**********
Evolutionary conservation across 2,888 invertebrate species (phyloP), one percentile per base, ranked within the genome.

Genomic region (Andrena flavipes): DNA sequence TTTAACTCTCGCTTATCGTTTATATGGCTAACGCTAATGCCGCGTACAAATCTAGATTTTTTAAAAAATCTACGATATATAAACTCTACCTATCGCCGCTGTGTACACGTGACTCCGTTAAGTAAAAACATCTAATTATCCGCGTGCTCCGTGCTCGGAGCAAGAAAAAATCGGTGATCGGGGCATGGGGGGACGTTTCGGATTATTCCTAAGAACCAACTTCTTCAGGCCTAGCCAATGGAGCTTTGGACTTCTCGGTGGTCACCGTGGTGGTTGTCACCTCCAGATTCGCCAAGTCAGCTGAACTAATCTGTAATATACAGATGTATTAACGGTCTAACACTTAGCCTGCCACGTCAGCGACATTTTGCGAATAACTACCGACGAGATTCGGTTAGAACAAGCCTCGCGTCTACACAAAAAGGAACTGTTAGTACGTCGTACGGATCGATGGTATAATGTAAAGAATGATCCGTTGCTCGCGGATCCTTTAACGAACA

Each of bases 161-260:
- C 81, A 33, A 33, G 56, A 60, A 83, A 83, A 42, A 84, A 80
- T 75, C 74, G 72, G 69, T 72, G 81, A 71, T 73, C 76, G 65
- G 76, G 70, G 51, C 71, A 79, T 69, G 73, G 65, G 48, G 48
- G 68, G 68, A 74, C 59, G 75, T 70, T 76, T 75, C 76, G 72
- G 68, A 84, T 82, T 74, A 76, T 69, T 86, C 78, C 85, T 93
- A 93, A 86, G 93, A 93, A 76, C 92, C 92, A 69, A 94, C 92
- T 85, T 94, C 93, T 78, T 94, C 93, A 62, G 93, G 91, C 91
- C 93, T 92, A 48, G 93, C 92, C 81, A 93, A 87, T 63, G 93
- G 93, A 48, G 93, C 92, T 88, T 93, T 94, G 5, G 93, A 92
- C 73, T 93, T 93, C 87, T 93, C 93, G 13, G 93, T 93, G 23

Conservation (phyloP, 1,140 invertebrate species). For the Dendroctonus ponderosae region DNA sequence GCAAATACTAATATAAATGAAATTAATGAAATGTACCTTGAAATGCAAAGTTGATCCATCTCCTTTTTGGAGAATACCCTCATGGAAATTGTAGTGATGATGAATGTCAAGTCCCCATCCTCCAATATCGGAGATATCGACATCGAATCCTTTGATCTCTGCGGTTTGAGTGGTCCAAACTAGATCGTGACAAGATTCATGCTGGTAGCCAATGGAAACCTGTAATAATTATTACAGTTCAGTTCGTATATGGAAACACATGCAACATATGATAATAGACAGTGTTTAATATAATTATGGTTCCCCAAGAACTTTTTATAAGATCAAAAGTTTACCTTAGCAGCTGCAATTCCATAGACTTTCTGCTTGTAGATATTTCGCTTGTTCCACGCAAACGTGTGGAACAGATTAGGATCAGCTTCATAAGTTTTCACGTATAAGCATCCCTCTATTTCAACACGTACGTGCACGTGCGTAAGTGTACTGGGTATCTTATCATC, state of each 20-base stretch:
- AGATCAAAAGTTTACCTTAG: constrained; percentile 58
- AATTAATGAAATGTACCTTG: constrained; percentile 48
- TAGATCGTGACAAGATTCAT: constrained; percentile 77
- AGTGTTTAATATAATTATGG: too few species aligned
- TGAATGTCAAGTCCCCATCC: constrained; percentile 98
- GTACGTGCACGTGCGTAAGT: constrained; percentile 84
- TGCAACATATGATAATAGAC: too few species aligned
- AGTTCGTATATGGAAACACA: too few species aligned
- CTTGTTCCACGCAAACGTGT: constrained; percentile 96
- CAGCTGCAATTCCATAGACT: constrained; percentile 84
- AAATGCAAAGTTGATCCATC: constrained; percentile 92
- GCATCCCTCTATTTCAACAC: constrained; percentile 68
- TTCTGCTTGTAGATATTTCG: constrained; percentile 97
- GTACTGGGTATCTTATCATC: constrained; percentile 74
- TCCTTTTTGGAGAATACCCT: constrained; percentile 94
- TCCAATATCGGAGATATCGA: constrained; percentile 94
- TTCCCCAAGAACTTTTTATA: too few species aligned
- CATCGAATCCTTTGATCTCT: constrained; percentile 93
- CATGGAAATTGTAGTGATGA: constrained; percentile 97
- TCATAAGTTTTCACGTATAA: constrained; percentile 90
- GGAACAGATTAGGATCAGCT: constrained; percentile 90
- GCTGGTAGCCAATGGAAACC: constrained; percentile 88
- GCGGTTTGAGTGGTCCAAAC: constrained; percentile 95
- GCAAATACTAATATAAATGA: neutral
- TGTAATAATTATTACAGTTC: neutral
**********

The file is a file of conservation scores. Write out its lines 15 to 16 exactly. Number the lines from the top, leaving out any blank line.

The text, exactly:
- AGATCAAAAGTTTACCTTAG: constrained; percentile 58
- AATTAATGAAATGTACCTTG: constrained; percentile 48